There exists an inconsistency in different descriptions as to the definition of the direction of rotations. Some say that the direction of a rotation depends on the side which the tree nodes are shifted upon whilst others say that it depends on which child takes the root's place (opposite of the former). This article takes the approach of the side where the nodes get shifted to.
The right rotation operation as shown in the image above is performed with Q as the root and hence is a right rotation on, or rooted at, Q. This operation results in a rotation of the tree in the clockwise direction. The symmetric operation is the left rotation which results in a movement in an anti-clockwise direction (the left rotation shown above is rooted at P).
Assuming this is a binary search tree, as stated above, the elements must be interpreted as variables and not as alphabetic characters.
What happens when a subtree is rotated is that the subtree side upon which it is rotated decreases its height by one node whilst the other subtree increases its height. This makes it useful to rebalance a tree.
Using the terminology of Root for the parent node of the subtrees to rotate, Pivot for the node which will become the new parent node, RS for rotation side upon to rotate and OS for opposite side of rotation. In the above diagram for the root Q, the RS is C and the OS is P. The pseudo code for the rotation is:
Pivot = Root.OS
Root.OS = Pivot.RS
Pivot.RS = Root
Root = Pivot
This is thus a constant time operation. The programmer must also make sure that the root's parent points to the pivot afterwards.
Left tree: ((A, P, B), Q, C) Right tree: (A, P, (B, Q, C))
Computing one from the other is very simple. The following is example Python code that performs that computation:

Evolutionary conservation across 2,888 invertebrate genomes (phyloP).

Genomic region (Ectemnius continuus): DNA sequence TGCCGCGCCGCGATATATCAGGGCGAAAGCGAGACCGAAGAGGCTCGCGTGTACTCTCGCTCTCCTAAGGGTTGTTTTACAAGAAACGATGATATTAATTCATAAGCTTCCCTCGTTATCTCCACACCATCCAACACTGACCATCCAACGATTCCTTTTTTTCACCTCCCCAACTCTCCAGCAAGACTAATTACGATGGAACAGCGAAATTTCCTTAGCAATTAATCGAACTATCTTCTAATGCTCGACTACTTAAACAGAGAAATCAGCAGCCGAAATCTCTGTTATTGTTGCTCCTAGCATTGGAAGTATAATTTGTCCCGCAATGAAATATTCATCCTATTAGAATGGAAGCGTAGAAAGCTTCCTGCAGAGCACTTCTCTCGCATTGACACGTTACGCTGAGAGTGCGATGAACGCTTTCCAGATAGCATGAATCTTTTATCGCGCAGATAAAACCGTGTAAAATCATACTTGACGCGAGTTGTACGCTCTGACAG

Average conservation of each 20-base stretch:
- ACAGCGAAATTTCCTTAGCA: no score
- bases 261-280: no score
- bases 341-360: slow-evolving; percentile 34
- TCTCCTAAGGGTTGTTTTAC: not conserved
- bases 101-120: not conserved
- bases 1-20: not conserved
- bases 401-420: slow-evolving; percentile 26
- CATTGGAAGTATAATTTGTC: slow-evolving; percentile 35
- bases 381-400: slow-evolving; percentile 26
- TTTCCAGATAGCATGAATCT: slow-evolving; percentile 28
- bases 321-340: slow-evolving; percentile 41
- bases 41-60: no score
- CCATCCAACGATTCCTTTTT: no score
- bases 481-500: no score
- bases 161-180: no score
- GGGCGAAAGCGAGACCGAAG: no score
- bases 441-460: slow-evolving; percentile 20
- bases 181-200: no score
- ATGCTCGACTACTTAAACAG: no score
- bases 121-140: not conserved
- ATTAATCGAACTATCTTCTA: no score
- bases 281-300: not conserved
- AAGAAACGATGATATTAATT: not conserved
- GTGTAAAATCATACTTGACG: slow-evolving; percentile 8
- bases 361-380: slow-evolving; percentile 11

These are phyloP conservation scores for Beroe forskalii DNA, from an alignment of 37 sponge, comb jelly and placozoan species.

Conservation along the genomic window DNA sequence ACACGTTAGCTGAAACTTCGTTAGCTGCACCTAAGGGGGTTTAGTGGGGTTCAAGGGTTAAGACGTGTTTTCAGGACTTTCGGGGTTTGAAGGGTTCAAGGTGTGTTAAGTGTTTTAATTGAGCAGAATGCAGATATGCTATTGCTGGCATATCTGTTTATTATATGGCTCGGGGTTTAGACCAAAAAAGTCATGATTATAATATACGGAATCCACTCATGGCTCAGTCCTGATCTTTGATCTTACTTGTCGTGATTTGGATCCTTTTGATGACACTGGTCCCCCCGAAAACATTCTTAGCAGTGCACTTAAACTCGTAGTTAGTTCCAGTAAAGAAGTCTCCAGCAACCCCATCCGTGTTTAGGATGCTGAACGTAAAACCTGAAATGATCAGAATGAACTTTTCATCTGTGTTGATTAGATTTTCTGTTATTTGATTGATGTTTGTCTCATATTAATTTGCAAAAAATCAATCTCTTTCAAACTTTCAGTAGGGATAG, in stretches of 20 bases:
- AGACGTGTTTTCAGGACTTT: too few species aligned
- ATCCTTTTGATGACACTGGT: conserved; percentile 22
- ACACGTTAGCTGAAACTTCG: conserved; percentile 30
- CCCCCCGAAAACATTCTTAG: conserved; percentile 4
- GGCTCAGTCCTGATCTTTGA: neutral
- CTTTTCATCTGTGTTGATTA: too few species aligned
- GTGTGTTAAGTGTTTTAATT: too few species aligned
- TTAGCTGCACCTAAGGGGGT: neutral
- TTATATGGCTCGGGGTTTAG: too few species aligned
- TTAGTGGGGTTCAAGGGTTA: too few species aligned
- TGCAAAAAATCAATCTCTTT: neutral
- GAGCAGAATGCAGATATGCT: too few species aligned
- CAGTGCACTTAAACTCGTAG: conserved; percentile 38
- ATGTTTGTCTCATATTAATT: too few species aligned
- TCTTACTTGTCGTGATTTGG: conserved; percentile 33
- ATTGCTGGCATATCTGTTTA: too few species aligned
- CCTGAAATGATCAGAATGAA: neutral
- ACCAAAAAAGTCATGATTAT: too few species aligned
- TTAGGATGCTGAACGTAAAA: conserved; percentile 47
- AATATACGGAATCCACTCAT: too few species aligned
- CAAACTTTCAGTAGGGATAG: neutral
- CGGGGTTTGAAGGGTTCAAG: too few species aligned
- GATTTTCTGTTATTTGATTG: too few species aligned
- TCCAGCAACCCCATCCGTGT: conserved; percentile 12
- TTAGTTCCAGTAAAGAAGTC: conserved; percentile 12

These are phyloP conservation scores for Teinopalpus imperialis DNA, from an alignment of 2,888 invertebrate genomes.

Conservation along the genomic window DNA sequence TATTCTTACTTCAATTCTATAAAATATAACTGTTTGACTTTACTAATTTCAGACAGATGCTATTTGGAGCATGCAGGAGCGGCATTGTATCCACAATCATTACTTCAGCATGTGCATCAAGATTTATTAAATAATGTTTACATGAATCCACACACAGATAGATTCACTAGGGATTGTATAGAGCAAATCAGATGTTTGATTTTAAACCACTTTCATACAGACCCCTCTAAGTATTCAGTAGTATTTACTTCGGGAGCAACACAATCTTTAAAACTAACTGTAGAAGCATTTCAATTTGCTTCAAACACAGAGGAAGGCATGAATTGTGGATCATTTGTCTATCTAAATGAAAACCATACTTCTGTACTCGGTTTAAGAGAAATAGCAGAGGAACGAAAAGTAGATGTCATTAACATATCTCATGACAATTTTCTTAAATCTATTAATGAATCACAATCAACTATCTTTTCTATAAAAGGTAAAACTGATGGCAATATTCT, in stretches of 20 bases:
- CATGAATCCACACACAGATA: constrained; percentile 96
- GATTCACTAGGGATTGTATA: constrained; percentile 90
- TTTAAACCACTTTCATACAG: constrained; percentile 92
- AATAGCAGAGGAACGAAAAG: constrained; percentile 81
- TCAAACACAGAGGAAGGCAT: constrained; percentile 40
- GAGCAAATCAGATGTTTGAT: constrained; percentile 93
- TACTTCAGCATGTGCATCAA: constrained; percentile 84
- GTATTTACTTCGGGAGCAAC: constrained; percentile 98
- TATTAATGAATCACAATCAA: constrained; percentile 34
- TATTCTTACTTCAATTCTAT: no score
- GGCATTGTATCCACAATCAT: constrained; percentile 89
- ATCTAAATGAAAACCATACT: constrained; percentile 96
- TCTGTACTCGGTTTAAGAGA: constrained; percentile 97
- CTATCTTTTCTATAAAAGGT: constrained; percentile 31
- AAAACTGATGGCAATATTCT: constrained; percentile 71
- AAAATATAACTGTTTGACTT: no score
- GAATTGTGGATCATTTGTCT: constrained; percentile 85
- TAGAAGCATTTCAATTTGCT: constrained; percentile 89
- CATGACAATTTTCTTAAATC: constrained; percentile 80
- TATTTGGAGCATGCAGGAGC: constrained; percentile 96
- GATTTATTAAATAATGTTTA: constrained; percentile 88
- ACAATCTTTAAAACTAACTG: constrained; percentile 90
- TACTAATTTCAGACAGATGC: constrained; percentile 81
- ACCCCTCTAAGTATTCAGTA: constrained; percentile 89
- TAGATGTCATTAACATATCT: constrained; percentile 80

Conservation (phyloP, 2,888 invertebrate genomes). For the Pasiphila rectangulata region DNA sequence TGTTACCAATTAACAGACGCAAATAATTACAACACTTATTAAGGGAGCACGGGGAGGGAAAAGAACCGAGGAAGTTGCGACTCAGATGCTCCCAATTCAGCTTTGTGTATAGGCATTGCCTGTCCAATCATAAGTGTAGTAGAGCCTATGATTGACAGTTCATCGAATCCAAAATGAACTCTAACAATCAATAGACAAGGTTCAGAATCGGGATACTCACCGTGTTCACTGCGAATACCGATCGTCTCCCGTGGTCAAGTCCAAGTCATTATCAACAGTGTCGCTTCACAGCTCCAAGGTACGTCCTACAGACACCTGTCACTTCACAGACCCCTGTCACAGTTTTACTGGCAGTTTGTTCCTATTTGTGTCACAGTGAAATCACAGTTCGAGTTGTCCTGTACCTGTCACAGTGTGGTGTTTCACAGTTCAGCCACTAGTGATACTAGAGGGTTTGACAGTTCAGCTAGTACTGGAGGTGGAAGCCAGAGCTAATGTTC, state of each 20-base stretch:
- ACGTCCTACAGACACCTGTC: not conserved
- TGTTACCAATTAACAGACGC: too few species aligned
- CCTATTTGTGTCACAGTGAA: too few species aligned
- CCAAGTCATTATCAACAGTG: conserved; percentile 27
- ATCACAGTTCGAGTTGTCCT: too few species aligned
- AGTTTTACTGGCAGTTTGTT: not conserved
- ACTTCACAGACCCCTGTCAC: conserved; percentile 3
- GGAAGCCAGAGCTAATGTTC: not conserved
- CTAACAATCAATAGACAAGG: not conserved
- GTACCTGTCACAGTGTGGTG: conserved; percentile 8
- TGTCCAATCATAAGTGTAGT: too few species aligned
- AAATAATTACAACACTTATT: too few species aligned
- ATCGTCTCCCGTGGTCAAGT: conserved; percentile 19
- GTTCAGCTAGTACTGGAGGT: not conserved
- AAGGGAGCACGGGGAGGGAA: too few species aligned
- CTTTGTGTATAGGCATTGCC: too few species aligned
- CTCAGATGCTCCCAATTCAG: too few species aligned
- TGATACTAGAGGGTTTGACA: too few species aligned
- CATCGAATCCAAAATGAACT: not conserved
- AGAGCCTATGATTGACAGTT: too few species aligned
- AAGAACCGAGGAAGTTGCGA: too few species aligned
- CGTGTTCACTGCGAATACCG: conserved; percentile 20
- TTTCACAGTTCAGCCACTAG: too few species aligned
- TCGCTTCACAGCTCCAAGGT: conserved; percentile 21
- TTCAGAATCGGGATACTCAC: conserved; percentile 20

def right_rotation(treenode):left, Q, C = treenodeA, P, B = leftreturn (A, P, (B, Q, C))
Another way of looking at it is:
Left Rotation of node P:
Let Q be P's right child. Set Q to be the new root. Set P's right child to be Q's left child. Set Q's left child to be P.
Right Rotation of node Q:
Let P be Q's left child. Set P to be the new root. Set Q's left child to be P's right child. Set P's right child to be Q.
All other connections are left as-is.
There are also double rotations, which are combinations of left and right rotations. A double left rotation at X can be defined to be a right rotation at the right child of X followed by a left rotation at X; similarly, a double right rotation at X can be defined to be a left rotation at the left child of X followed by a right rotation at X.
Tree rotations are used in a number of tree data structures such as AVL trees, red-black trees, splay trees, and treaps. They require only constant time because they are local transformations: they only operate on 5 nodes, and need not examine the rest of the tree.
A tree can be rebalanced using rotations. A type of tree which uses this rebalancing technique is the AVL tree. The reason why rotations can result in a change in balance is because after a rotation, the side of the rotation will decrease in height by 1 whilst the other side will increase in height by 1. Therefore the heights can be arranged to form a balanced tree.
It is an open problem whether there exists a polynomial time algorithm for calculating rotation distance. However, Daniel Sleator, Robert Tarjan and William Thurston showed that the rotation distance between any two n-node trees (for n ≥ 11) is at most 2n − 6, and that infinitely many pairs of trees are this far apart.